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Indian runners in a battle of their own

Home runners in fray chose to focus on themselves and target personal best timings rather than bother about comparisons with a bevy of formidable runners from Kenyans and Ethiopians who have set their eyes on shattering the course record.
Last Updated : 27 April 2024, 15:24 IST
Last Updated : 27 April 2024, 15:24 IST

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Bengaluru: The task at hand for the Indian elite athletes can be daunting when they line-up alongside their more fancied East African colleagues at the TCS World 10K Bengaluru on Sunday. 

But the home runners in fray chose to focus on themselves and target personal best timings rather than bother about comparisons with a bevy of formidable runners from Kenyans and Ethiopians who have set their eyes on shattering the course record. 

“I do not compare myself with anybody else or look at what someone else is doing to climb the ladder. I believe I’m my own competition,” said Sanjivani Jadhav, the 2018 Indian elite women’s champion with a timing of 33.38 minutes, now aiming to win a second title here.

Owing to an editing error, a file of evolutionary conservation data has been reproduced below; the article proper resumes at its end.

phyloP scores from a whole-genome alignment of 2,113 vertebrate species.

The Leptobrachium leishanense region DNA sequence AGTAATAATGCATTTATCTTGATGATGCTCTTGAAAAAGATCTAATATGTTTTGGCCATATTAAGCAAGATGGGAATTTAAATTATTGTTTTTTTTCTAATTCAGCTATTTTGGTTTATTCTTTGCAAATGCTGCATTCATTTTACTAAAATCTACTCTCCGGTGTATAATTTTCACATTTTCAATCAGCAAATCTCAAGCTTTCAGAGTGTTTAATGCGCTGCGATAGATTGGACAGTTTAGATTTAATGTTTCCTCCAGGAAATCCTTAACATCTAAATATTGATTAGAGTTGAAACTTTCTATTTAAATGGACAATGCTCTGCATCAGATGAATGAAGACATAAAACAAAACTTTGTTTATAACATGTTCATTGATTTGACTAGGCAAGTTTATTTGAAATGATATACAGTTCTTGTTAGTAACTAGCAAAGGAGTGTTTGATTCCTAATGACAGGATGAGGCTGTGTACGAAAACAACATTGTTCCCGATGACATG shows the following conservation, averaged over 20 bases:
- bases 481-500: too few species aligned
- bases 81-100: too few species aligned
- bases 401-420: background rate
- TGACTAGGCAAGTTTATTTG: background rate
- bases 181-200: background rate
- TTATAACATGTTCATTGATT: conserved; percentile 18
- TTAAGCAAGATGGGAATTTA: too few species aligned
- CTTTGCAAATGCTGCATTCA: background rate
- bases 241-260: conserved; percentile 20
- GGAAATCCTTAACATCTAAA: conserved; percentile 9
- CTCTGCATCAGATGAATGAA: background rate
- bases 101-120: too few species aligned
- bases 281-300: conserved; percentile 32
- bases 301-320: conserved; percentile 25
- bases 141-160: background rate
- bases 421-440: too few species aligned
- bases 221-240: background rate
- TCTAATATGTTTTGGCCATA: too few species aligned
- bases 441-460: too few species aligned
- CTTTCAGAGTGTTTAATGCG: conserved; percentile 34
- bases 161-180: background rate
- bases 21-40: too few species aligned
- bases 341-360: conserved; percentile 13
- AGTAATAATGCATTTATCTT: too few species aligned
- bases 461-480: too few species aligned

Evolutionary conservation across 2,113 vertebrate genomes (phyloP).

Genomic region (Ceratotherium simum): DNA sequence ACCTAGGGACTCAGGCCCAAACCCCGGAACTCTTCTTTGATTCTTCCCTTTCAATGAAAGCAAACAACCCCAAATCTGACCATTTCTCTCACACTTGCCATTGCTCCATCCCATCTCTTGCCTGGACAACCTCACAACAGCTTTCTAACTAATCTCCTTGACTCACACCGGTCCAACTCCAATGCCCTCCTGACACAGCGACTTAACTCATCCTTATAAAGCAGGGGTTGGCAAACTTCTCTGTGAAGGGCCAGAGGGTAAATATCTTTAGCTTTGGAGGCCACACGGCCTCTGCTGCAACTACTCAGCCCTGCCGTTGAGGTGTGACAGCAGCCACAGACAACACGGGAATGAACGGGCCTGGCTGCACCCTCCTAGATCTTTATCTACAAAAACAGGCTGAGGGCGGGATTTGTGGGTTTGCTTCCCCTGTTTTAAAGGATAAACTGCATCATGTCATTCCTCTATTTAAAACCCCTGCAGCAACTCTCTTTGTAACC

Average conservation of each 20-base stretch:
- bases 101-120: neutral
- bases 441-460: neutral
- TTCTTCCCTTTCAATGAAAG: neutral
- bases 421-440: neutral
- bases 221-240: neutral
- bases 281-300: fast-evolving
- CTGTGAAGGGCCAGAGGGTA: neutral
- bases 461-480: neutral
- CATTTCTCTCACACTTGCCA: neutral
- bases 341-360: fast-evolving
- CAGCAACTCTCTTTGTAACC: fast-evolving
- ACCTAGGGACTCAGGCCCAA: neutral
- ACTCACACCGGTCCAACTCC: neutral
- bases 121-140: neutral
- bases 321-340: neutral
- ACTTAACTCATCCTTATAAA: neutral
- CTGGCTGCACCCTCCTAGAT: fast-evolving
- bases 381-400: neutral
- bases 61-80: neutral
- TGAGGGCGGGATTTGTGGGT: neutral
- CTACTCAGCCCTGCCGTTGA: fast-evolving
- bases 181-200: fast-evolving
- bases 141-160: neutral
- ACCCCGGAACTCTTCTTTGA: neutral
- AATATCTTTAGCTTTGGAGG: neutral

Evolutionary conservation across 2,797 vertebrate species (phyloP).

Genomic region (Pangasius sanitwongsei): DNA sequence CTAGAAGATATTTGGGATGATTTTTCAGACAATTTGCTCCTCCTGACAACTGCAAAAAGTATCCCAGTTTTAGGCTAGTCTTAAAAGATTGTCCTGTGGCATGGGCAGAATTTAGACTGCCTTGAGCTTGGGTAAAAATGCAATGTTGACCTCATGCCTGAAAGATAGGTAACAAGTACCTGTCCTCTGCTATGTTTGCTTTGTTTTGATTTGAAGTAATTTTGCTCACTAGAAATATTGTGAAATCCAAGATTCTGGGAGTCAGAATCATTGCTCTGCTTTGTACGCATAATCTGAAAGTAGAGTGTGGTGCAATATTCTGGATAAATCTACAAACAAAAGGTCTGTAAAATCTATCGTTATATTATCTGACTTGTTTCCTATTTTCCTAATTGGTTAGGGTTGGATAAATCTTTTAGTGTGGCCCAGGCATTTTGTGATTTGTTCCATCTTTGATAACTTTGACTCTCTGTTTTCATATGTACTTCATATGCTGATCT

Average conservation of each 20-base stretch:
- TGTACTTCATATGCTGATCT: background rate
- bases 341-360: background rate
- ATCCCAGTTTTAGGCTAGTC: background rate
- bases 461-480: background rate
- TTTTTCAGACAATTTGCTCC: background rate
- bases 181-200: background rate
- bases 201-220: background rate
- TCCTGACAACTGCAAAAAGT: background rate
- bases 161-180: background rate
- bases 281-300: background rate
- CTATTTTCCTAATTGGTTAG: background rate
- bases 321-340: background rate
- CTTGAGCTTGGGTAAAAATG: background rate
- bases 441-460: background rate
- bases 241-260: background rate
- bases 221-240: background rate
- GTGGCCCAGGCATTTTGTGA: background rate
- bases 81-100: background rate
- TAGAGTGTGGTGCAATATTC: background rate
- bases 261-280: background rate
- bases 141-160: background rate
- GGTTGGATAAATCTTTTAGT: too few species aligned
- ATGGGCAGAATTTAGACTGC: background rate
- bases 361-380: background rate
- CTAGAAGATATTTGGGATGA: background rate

The 27-year-old from Nashik is back in India following a training stint in Kenya and competing in the USA. And the confidence she has gained was evident in the manner she answered questions during a media interaction on Saturday. 

“I did a track event with a personal best timing of 32.21 in the USA recently. Also, the training in Kenya has made me realise that we Indian athletes have lots of negativity in our minds. It was there that I learnt we have to reach the target without giving excuses no matter the situation. 

“My world ranking is currently 48. And will do everything to keep getting better and hopefully qualify for the Olympics,” offered Sanjivani. 

Her biggest rival from India will be defending champion in the category Tamshi Singh. The 20-year-old produced a PB of 34.12 in her first appearance at the event last year.  

In the elite Indian men’s section, half-marathon runner Sawan Barwal and last year’s runner-up Harmanjot Singh are likely to tussle hard to cross the finish line first. 

Interestingly, the ‘no excuse’ approach of Sanjivani seemed to have rubbed off on Barwal during the course of the interaction. The 26-year-old didn’t hold back his disappointment about the 7.30 am start for the elite men, saying the heat might play a factor. However, he eventually changed his mind before expressing: “Well, the conditions are the same for everybody.” 

The stage is set. It is only a matter of knowing who tackles the conditions best to finish ahead of the rest.

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Published 27 April 2024, 15:24 IST

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